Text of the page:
Way to paint a racist, inaccurate picture - or, rather, to continue to perpetuate racist beliefs about "blacks" and "civilization" being mutually-exclusive concepts. I'm not denying there is violence or poverty in those countries, just as I wouldn't deny that those same things exist in the U.S., Canada, Ireland, England, France, etc. (and not just among the black populations either). I'm well aware of media tendencies to depict, almost exclusively, the worst that black nations have to offer; the subtext is not subtle. As someone who was actually born in an African country to one of its citizens, and lived there, and as someone who has also traveled or worked in several other African nations, my experiences don't match the rampant lawlessness of the fantasy you just painted.

    Reminds me of people who claim the British/French/etc. are the ones who brought Christianity to Africa. Um, Coptic Christianity, anyone? And I wonder what image of Jesus the North + East African Christians had? I'm willing to hazard a guess that He he didn't look like the painting Macon posted. Part of the subtext of the ignorance about African Christianity seems to be based on the fact that many western Christians seem to equate christianity with civilizing/civilized people...which, of course, must be true: just look at Northern Ireland and the long, illustrious, civilized discourse that has taken place between the Protestants and the Catholics. (/sarcasm) The fantastical version of Christianity's civilizing effects couldn't possibly be reconciled with the equally-fantastical, and persistent, black dystopia.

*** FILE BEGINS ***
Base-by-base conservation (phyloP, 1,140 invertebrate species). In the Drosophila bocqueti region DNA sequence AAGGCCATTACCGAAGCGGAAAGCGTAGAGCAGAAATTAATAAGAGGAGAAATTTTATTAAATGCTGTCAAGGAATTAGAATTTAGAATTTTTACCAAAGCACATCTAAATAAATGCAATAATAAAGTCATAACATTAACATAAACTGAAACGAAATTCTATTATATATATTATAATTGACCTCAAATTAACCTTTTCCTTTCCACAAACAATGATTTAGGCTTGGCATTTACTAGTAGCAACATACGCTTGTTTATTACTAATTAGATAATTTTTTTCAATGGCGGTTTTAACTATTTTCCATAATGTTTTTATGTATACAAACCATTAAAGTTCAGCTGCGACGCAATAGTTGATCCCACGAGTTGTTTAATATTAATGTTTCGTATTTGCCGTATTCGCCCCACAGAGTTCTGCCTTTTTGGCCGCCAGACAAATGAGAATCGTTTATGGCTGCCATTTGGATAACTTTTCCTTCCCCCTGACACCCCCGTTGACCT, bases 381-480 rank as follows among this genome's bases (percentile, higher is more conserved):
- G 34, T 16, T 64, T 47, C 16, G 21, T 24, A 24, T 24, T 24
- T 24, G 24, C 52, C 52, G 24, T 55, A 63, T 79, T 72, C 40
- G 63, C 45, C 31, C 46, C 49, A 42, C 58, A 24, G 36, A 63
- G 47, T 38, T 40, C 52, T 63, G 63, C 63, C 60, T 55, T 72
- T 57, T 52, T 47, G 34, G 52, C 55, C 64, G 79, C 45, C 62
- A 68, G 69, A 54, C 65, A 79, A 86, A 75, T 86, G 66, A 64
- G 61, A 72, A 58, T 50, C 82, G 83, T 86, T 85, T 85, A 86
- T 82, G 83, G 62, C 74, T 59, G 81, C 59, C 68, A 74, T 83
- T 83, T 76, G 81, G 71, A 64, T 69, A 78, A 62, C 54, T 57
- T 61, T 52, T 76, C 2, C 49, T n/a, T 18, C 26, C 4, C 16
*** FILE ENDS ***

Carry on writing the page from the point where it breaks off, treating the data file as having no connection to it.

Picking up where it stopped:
Anyway, the CrossLeft quote by Landon sums up the issue I've always had with representing Jesus & God as white men. If God made humans in His own image...and He's white...what does that make those who aren't white?

    I'm not saying this from a color-blind stance, or a need to avoid discussing racism, when I say that I don't need God to be a specific color or image to continue developing a spiritual life.

  14. It would seem irrational for anyone to assume that Jesus was a white man. I mean, of course he wasn't.